The New York Times ran an article about Brewster Kahle's backup plan: a warehouse filled with real, actual, physical books.
In a wooden warehouse in this industrial suburb, the 20th century is being stored in case of digital disaster.
Forty-foot shipping containers stacked two by two are stuffed with the most enduring, as well as some of the most forgettable, books of the era. Every week, 20,000 new volumes arrive, many of them donations from libraries and universities thrilled to unload material that has no place in the Internet Age.
Destined for immortality one day last week were “American Indian Policy in the 20th Century,” “All New Crafts for Halloween,” “The Portable Faulkner,” “What to Do When Your Son or Daughter Divorces” and “Temptation’s Kiss,” a romance.
“We want to collect one copy of every book,” said Brewster Kahle, who has spent $3 million to buy and operate this repository situated just north of San Francisco. “You can never tell what is going to paint the portrait of a culture.”
As society embraces all forms of digital entertainment, this latter-day Noah is looking the other way. A Silicon Valley entrepreneur who made his fortune selling a data-mining company to Amazon.com in 1999, Mr. Kahle founded and runs the Internet Archive, a nonprofit organization devoted to preserving Web pages — 150 billion so far — and making texts more widely available.
But even though he started his archiving in the digital realm, he now wants to save physical texts, too.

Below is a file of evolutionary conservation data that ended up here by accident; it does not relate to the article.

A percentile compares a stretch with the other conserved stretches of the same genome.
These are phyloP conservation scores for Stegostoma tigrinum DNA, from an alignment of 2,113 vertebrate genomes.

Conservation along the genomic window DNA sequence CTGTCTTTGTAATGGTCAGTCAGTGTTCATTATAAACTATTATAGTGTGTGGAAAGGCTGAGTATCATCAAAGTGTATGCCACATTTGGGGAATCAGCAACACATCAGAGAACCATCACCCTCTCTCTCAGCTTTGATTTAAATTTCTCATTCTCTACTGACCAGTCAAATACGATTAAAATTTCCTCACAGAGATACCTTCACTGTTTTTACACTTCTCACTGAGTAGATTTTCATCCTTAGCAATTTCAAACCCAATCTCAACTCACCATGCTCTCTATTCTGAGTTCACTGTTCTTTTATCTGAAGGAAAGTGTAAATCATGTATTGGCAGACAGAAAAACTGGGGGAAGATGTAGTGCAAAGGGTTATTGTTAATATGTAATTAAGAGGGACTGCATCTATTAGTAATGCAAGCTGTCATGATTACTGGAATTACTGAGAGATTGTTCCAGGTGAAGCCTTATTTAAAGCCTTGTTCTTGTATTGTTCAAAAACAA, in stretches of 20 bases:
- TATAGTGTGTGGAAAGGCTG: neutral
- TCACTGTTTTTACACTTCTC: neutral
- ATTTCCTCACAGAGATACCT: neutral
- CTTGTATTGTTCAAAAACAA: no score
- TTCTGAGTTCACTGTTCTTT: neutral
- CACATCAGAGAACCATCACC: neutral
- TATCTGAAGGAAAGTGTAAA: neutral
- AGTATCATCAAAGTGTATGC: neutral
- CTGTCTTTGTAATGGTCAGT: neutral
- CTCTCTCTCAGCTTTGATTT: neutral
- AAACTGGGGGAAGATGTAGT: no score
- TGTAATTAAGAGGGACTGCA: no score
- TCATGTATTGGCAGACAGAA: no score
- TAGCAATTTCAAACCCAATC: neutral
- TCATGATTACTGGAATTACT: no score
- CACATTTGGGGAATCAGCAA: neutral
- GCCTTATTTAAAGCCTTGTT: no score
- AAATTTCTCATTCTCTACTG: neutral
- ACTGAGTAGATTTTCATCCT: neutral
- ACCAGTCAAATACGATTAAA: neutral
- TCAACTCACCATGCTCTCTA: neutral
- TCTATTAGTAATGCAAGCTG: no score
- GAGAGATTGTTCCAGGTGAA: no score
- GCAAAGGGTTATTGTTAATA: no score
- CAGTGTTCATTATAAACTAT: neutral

“We must keep the past even as we’re inventing a new future,” he said. “If the Library of Alexandria had made a copy of every book and sent it to India or China, we’d have the other works of Aristotle, the other plays of Euripides. One copy in one institution is not good enough.”
Mr. Kahle had the idea for the physical archive while working on the Internet Archive, which has digitized two million books. With a deep dedication to traditional printing — one of his sons is named Caslon, after the 18th-century type designer — he abhorred the notion of throwing out a book once it had been scanned. The volume that yielded the digital copy was special.
And perhaps essential. What if, for example, digitization improves and we need to copy the books again?
“Microfilm and microfiche were once a utopian vision of access to all information,” Mr. Kahle noted, “but it turned out we were very glad we kept the books.”
I wonder how many numismatic books are in there?
To read the complete article, see:
In a Flood Tide of Digital Data, an Ark Full of Books
Wayne Homren, Editor
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